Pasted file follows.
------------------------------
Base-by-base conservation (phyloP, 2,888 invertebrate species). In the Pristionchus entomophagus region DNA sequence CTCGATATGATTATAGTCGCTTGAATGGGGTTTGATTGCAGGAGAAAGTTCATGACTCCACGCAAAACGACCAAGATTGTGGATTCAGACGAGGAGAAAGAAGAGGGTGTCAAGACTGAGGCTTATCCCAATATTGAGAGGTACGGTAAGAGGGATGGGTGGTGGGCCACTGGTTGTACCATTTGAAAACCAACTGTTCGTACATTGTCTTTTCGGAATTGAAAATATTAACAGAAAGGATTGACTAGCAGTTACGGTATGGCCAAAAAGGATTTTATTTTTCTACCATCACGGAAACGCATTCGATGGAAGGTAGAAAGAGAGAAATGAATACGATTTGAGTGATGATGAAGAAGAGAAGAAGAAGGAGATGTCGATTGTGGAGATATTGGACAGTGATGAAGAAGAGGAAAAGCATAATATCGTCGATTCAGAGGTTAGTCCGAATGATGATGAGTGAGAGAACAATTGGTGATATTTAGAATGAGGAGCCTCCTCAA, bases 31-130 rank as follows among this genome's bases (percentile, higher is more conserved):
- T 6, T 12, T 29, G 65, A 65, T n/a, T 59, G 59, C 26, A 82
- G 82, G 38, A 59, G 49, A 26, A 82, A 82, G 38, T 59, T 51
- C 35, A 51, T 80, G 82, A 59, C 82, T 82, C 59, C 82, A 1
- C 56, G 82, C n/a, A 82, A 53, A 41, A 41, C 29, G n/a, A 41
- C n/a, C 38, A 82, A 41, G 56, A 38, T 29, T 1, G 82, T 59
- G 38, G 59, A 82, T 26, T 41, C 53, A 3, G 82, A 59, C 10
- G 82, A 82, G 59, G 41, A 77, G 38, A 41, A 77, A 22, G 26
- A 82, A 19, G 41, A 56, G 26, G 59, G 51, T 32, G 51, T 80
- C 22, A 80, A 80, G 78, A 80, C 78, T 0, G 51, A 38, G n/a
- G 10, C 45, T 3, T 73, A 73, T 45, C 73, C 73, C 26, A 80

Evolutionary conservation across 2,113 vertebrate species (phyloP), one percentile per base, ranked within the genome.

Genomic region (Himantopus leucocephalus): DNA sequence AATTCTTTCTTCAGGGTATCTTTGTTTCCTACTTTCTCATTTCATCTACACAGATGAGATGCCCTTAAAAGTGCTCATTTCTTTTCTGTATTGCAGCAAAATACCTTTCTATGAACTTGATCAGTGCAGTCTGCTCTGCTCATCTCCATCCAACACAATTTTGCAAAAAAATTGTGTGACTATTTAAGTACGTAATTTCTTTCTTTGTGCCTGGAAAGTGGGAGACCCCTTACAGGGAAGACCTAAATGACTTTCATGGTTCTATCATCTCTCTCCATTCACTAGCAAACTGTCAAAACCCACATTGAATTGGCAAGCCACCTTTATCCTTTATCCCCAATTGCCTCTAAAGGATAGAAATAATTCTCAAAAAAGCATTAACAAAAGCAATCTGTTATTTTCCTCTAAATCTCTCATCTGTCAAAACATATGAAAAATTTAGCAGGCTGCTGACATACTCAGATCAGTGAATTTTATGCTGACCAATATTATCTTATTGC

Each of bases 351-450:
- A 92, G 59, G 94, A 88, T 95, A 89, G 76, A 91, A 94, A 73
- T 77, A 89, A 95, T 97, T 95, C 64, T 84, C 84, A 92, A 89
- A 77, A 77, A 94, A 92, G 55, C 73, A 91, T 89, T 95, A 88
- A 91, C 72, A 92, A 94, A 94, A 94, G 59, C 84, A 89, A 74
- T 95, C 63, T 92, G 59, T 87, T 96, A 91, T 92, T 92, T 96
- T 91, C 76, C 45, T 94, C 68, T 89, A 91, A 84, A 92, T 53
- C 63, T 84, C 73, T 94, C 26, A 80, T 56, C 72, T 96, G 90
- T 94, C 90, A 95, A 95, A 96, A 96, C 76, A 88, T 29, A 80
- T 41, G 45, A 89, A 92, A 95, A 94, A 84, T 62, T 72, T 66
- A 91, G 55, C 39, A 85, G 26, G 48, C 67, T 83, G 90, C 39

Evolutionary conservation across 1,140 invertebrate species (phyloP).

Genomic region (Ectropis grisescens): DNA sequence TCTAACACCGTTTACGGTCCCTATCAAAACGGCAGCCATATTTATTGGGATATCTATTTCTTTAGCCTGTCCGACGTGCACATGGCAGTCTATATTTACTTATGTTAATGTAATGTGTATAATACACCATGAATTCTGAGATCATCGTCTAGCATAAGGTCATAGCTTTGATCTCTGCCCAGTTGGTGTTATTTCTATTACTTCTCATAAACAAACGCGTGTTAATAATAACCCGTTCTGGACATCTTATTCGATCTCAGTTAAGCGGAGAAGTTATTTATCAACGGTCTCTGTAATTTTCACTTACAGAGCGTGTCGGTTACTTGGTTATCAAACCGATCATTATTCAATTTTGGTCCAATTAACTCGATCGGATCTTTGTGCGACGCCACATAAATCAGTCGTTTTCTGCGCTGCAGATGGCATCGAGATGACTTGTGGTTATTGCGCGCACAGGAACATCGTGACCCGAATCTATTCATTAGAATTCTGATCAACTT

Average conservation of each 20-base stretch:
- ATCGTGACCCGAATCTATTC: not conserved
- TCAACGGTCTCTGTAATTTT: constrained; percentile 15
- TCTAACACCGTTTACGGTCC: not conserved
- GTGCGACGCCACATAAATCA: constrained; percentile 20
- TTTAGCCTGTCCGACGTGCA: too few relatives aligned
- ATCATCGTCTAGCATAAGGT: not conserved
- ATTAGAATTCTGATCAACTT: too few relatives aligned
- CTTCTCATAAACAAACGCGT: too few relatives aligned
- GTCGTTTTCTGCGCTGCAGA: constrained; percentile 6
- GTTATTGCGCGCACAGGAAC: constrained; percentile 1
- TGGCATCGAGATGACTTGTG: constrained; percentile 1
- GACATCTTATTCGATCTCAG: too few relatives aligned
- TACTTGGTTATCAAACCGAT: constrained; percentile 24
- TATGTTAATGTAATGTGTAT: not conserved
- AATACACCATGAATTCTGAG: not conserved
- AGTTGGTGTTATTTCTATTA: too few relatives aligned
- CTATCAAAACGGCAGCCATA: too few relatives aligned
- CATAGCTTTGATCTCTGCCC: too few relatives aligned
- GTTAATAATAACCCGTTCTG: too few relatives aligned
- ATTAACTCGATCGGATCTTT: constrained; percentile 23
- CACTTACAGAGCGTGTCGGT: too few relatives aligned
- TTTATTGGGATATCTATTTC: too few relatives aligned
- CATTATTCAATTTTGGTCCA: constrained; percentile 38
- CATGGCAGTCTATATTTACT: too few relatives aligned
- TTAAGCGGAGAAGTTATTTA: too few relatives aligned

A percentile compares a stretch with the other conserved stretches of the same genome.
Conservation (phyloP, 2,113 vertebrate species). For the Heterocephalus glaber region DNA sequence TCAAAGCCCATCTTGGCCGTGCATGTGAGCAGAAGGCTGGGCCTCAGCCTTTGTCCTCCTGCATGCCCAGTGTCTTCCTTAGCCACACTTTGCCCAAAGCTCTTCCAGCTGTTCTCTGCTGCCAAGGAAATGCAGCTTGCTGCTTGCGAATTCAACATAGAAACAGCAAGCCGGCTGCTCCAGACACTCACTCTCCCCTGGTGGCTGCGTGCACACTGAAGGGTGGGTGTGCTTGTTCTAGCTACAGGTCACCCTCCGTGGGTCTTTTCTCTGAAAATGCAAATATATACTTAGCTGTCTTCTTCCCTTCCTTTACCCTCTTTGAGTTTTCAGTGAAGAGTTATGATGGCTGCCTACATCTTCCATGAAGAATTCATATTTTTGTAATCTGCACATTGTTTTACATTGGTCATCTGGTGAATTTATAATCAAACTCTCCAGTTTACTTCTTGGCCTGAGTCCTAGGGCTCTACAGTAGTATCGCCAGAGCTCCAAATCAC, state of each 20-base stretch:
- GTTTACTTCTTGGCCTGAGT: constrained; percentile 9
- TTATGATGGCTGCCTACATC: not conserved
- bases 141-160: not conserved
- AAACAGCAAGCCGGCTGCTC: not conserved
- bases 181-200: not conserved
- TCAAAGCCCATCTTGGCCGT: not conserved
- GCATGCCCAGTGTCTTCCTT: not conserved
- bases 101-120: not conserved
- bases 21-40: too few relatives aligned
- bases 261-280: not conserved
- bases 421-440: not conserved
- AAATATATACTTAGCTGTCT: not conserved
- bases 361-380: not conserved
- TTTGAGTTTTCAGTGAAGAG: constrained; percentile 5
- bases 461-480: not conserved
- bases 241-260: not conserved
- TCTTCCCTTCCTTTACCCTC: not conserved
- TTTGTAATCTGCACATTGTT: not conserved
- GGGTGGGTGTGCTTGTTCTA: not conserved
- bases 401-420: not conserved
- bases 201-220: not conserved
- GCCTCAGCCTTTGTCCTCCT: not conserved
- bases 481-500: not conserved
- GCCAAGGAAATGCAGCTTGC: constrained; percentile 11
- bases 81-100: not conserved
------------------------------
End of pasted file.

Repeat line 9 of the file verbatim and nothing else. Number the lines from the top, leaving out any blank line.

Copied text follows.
- A 82, A 19, G 41, A 56, G 26, G 59, G 51, T 32, G 51, T 80